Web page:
Deciding for Other People
|December 27, 2010||Posted by Issa under Simple-Eco-Happy|
On a parenting site I follow on Facebook, someone posed this question:
“On the subject of goals, when you want to try a new idea for the family (grain-free, family cloth), is it a 50/50% decision with your partner or mostly one person’s idea?”
|Photo by edkohler|
Once you’ve got kids with another person, I understand that some things related to the kids are going to be a group decision. However, from the two examples given – grain-free and family cloth (which I call bathroom cloth, instead of centering “the family”) – it seems that the asker is talking about family-wide or “household” decisions. And to me, that seems awfully presumptuous! Both examples really ought to be individual decisions!
The commenters on the thread sounded like they agreed with the presumption of a “household” decision. For example, one commenter replied to the question this way:
“One of us comes up with the idea and mentions it to the other and then we either do it or don’t do it or we do it later after one of us comes around.”
And I’ve got to tell you, this really confuses me. If she wants to try, say, “grain-free”, why does she need her partner’s approval or agreement? I don’t understand why she can’t just go grain-free herself and leave her partner’s dietary habits alone.
Another commenter says:
“Usually it is my idea, but before we go forth with it I bring all info to my husband. Let him know the pros and cons and show him research or my ideas. I always get his input if he isn’t on board with me then it’s a no.”
This commenter has come up with something she wants to try, such as eating a different way, using bathroom cloth, or something else, yet if her husband doesn’t get on board, then she doesn’t do it. This seems really sad to me, because it turns the relationship into a limiting factor. I really bristle at the idea of getting someone else’s approval for things I’d like to try. It sounds tiring and oppressive.
Another commenter says:
“The ideas are usually mine, but I’ve learned that my husband has to be on-board 100%, or else he’s going to resent me for being pushy, and I’m going to resent him for refusing to be pushed along.”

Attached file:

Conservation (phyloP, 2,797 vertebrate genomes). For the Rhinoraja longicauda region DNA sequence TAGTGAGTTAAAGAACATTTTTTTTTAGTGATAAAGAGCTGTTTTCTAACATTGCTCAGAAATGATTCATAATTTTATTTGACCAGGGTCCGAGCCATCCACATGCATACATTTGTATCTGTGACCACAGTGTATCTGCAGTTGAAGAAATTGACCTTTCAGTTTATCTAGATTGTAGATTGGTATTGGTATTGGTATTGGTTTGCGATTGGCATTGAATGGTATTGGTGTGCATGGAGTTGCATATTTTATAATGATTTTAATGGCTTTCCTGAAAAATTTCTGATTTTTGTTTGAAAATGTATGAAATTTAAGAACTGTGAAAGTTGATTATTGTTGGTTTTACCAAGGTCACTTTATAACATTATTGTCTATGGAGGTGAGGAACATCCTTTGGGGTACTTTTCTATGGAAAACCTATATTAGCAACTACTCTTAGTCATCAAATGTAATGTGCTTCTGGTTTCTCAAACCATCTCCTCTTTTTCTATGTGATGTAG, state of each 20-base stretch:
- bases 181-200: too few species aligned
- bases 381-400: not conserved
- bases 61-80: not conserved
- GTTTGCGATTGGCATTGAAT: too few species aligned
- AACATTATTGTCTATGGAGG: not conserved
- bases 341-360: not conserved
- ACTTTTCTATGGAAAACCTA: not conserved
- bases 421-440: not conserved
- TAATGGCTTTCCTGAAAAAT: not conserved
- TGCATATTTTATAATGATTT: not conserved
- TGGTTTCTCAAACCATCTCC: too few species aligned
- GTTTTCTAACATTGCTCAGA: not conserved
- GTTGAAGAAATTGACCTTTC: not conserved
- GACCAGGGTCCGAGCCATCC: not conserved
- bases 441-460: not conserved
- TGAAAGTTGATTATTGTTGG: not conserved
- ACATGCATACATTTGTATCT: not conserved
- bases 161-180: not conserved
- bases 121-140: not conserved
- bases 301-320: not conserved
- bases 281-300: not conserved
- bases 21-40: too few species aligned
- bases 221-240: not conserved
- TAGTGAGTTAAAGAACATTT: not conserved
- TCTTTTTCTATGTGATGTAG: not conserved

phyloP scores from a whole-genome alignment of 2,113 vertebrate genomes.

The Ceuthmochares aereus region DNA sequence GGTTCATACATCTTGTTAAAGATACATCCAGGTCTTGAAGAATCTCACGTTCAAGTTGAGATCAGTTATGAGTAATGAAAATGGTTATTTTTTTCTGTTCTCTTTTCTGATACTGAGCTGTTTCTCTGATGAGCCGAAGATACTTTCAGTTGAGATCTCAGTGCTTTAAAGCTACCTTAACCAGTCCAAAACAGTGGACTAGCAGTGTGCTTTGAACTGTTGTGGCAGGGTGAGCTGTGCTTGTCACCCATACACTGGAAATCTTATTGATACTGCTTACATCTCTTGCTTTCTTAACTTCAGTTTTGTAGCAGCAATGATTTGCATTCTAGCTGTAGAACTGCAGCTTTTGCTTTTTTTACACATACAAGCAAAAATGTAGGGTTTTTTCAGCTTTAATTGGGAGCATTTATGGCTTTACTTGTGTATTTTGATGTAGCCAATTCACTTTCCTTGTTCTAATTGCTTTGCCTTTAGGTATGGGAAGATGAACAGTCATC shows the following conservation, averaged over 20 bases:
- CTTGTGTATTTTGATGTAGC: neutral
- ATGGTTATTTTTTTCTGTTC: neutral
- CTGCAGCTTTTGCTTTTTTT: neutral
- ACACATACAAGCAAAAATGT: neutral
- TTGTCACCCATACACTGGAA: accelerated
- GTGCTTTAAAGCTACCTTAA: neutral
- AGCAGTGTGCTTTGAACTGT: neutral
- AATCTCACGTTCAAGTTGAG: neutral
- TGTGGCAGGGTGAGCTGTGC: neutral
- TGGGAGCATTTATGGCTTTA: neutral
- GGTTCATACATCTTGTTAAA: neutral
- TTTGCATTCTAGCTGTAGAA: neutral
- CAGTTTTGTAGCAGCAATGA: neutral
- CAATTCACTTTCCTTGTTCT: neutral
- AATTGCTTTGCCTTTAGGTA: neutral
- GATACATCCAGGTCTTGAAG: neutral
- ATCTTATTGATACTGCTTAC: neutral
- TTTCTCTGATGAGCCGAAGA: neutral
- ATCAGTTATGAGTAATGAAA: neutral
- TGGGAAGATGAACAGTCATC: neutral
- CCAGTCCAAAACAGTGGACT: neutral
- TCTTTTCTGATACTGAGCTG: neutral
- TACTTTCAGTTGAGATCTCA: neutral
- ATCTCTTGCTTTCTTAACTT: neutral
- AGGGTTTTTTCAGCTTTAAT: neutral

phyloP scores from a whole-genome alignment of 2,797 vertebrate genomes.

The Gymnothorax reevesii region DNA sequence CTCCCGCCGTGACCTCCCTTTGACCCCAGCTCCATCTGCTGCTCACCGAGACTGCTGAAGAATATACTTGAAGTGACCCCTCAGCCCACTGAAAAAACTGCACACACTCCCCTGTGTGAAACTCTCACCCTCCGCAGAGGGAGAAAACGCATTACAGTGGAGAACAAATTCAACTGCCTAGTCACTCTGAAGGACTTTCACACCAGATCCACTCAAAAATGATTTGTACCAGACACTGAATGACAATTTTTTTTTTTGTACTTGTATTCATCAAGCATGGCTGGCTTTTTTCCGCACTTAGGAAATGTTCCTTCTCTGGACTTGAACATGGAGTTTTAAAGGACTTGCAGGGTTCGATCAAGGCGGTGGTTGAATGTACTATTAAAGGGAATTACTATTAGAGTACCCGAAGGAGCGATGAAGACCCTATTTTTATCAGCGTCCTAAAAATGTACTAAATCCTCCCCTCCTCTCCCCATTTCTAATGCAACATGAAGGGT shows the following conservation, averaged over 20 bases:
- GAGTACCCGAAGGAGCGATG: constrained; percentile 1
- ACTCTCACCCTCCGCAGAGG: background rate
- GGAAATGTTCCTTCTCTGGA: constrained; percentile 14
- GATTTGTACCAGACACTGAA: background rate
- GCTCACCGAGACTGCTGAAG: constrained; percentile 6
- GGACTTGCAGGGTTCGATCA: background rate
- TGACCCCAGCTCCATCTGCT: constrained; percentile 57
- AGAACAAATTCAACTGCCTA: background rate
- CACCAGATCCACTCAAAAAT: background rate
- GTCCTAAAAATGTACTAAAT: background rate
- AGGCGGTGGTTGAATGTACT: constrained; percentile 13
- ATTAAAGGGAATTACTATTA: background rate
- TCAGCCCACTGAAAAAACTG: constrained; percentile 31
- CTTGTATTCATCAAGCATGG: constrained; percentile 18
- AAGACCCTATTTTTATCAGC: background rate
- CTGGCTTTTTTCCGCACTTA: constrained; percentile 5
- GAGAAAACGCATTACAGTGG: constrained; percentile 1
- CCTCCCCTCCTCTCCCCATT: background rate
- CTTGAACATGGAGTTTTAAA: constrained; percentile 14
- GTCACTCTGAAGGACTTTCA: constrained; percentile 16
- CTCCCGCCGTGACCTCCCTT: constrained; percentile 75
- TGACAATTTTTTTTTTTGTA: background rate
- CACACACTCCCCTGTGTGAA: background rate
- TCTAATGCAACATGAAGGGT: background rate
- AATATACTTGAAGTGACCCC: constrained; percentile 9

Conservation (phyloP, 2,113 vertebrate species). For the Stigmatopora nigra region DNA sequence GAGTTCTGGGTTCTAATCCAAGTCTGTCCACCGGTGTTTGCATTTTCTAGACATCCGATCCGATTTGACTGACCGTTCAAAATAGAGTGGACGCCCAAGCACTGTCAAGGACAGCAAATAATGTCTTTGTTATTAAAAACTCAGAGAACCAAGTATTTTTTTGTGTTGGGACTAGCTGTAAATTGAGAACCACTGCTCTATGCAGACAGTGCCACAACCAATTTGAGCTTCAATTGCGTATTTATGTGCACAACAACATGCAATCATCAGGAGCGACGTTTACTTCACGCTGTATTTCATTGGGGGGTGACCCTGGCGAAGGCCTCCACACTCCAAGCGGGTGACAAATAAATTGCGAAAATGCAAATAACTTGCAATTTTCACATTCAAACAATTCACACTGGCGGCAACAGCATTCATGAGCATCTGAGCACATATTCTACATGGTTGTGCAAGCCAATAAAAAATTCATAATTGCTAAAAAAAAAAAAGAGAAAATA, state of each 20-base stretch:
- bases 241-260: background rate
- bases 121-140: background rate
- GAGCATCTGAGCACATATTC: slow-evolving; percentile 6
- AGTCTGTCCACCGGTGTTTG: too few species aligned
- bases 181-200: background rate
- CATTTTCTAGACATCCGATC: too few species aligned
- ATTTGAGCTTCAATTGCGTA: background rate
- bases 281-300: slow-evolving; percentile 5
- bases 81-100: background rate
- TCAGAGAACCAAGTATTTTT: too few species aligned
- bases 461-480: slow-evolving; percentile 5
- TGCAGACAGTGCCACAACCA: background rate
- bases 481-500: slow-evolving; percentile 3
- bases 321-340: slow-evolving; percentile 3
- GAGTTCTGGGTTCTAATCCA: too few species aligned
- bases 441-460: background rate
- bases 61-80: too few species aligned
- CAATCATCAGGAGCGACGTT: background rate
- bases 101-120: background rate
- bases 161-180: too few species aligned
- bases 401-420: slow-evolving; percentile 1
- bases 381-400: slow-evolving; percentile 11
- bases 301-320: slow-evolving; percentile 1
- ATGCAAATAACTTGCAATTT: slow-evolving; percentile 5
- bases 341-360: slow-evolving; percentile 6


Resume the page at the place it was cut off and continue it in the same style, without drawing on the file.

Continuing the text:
Wow. Why are you being “pushy” with another person? If you’re trying to be bossy about what another person eats or wipes ou’s ass with, it shoudn’t be any shocker when there’s some resentment!
I finally commented in the thread with this:
“I try not to make decisions for other people. If I want to do something, I do it. If my partner wants to do something, he does it. Bathroom cloth is a good example – I use it but my partner doesn’t. Another example in our family is whole wheat bread – my partner makes his own whole wheat bread, but I buy white bread for myself.”
No one replied. Since that day, though, I’ve been noticing other examples of this around The Wallow, like Joshua hang-drying his clothes, which I don’t usually do.
Because we’re both adults.
And we’re different people.
Which is a good thing!
|Photo by Dottie Mae|
I’ve been thinking about this a lot over the last couple of weeks, because I’ve become very conscious of lights left on in rooms that no one’s in. I’ve been making a very concerted effort to turn off the lights when I leave the room and to turn off extraneous lights when I come across them. At The Wallow, the living room, kitchen, and dining room make up the whole first floor in a circle arrangement. These are the rooms that Joshua and I are in and out of most often, and it wouldn’t be uncommon for all the lights on the first floor to be on (4 light switches and a lamp).
With my new attention paid to the lights, something kind of comical sometimes happens: I’ll go to the living room, turning off the lights in the kitchen/dining room as I go. Joshua will go the kitchen to get something and turn the lights back on, then leave them on when he comes back to the living room. I’ll get up and go turn the lights off behind him.
In another family, maybe I would talk to Joshua about my goal of turning the lights off more. But, “if he isn’t on board with me then it’s a no.” Or maybe I could be pushy, and he could “resent me for being pushy” and I could “resent him for refusing to be pushed along.” Because that sounds like fun.
Instead, I keep in mind that if I want to do something in particular with the light switches, that’s my business, and it isn’t Joshua’s responsibility to change anything about himself or his actions in relation to my new actions.
All the bathroom cloth and eating choices and what to do with the lights aside, it’s important to me to do the things I want to do, without waiting for approval or agreement from others. It’s important to me that Joshua does the things he wants to do. It’s important to me to not try to push my will onto other people or make decisions for them.
And finally, it’s just plain important to remember that we’re two separate people.
Because we are.
And that is way more important than the position of the light switch.